Apple’s planned Irish data center may be delayed

Apple's first data center in Ireland is facing delays after unhappy Irish citizens lodged formal complaints with the Irish government, reports Business Insider.

The Cupertino, California-based company planned to start building the €850 million data center on a 500-acre site before the end of last year, but a decision won't be made until the summer, a local councillor told the publication. 

The application is being held up by the Irish government, which is currently reviewing a number of appeals that were made after Galway Council granted Apple planning permission to build a data center.

A computer-generated image of Apple’s proposed data center, courtesy of “Business Insider.”

A computer-generated image of Apple’s proposed data center, courtesy of “Business Insider.”

Business Insider reports that it’s visited the site and found that the vast majority of locals were in favor of Apple's data centre, which could create up to 300 jobs in the area, initially for construction workers but ultimately for IT professionals. However, between 20 and 25 complaints were made to Galway Council by local residents and other Irish citizens when Apple's plans were made public.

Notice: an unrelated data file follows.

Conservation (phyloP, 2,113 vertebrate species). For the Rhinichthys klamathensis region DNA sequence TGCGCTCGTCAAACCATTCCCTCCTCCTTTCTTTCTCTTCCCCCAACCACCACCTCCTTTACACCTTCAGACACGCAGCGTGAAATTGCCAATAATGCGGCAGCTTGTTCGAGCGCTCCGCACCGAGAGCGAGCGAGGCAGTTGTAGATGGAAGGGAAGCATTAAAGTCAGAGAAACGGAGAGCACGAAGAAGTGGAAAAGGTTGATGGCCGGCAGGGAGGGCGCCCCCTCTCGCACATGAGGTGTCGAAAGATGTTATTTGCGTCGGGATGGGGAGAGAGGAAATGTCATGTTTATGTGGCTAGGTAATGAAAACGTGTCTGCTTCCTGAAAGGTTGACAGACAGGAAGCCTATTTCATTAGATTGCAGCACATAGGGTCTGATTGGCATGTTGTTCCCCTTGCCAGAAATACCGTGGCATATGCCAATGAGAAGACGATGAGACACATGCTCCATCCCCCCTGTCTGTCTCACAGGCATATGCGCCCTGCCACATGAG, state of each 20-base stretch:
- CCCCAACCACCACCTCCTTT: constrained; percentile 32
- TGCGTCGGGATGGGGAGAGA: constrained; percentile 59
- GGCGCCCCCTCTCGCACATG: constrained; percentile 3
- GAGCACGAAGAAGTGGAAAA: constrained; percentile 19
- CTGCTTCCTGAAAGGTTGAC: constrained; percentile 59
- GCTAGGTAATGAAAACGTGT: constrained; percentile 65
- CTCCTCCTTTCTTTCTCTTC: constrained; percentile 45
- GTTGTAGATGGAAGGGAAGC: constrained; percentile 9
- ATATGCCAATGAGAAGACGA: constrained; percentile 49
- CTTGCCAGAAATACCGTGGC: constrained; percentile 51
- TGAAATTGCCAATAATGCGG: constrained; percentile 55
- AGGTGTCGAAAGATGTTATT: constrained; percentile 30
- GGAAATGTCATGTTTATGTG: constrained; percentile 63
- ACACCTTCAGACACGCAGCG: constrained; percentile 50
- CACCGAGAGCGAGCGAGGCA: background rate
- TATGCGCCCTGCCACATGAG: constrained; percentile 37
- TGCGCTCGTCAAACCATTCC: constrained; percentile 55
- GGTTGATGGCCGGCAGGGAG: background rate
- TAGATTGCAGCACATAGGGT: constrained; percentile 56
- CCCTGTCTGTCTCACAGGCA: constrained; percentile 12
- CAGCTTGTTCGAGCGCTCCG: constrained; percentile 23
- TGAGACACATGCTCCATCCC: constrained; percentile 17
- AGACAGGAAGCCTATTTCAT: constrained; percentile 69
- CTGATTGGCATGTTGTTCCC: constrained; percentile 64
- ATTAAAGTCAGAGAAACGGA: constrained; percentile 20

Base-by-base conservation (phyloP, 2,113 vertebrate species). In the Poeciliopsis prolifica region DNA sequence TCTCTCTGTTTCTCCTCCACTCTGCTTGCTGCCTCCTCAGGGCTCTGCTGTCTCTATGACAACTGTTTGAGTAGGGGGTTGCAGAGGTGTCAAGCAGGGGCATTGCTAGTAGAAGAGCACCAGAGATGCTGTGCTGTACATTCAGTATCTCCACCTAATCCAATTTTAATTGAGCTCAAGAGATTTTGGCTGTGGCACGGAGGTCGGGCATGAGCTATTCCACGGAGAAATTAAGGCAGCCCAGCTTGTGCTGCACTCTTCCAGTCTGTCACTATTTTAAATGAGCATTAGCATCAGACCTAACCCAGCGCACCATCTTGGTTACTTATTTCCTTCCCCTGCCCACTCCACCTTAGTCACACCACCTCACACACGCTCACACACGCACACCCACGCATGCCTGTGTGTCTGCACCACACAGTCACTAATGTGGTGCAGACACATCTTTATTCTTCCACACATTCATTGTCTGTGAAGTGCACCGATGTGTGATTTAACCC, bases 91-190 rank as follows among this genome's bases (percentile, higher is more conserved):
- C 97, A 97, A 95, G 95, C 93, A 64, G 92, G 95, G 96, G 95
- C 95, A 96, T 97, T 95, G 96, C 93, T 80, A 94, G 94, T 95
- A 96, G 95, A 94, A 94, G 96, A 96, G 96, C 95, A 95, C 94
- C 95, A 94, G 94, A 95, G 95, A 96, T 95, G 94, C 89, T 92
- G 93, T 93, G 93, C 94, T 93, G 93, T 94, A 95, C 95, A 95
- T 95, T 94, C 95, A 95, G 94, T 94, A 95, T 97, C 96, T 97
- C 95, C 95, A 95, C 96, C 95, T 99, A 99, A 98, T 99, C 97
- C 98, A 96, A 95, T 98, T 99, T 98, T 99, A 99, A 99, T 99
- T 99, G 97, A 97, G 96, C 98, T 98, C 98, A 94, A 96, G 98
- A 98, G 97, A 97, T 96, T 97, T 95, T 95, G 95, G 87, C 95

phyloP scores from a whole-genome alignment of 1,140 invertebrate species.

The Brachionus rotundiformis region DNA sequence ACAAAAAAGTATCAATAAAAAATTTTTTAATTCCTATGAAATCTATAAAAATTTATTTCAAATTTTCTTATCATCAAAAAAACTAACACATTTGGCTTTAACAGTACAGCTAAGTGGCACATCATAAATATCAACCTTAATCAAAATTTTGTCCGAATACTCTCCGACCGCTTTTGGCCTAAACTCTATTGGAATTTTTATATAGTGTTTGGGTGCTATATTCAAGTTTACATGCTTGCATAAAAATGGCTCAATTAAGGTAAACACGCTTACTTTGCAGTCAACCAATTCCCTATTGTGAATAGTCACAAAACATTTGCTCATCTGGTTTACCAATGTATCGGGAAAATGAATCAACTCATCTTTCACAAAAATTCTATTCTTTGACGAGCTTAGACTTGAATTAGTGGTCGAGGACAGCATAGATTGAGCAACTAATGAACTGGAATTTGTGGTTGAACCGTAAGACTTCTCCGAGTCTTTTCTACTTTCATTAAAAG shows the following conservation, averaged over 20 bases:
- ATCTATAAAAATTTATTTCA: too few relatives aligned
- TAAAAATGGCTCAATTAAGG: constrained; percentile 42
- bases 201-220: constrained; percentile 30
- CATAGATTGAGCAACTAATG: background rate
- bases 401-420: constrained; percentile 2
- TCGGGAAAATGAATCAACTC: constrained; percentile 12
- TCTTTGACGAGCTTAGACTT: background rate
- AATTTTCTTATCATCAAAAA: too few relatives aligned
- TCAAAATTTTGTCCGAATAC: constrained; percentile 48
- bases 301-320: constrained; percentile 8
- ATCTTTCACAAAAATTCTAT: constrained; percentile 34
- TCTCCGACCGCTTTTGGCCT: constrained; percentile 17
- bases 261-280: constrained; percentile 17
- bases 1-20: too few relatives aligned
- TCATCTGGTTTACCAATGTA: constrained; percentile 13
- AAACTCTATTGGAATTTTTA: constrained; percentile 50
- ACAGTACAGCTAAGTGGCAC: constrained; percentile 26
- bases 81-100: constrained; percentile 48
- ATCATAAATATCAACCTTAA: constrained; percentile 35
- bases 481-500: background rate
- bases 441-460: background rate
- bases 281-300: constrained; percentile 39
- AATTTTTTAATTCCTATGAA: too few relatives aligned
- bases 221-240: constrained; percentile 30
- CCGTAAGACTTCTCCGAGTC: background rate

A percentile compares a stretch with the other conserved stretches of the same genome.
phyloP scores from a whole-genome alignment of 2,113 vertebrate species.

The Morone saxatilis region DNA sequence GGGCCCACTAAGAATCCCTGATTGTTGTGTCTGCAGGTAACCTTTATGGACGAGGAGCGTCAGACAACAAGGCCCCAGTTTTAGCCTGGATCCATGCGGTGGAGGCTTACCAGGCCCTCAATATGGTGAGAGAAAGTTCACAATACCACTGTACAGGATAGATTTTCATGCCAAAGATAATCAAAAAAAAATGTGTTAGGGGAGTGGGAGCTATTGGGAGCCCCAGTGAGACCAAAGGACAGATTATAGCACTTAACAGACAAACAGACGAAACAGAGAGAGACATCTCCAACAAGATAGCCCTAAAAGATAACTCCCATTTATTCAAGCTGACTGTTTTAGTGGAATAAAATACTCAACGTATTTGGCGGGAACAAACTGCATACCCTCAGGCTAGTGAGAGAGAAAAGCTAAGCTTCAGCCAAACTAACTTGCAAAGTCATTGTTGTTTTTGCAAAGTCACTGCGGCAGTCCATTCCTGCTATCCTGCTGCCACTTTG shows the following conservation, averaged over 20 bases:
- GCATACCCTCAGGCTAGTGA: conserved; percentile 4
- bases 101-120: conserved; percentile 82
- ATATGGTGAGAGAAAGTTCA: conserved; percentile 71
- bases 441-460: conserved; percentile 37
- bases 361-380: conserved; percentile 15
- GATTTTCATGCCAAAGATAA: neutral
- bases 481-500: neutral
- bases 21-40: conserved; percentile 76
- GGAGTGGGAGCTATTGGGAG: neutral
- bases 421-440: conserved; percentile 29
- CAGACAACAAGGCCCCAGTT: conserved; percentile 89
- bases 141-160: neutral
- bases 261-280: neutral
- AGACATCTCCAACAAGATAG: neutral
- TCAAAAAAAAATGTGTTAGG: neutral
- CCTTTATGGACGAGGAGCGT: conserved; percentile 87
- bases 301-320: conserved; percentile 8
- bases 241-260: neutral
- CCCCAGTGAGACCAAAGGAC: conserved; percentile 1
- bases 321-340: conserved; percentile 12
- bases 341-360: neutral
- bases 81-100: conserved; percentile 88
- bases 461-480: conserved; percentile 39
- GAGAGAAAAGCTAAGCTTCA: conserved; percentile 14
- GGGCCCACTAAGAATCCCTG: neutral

Complainants argued that the data centre would increase noise and light pollution, flooding, and traffic, according to Business Insider. Some also said it would act as an eyesore and others said it would harm the local badger and bat populations.

In February 2015 Apple announced its plans to build its first two data centers in Europe to host iCloud, iTunes and other online services. Located in Ireland and Denmark, these facilities will be powered by 100% renewable energy.

“We are grateful for Apple’s continued success in Europe and proud that our investment supports communities across the continent,” said CEO Tim Cook at the time. “This significant new investment represents Apple’s biggest project in Europe to date. We’re thrilled to be expanding our operations, creating hundreds of local jobs and introducing some of our most advanced green building designs yet.”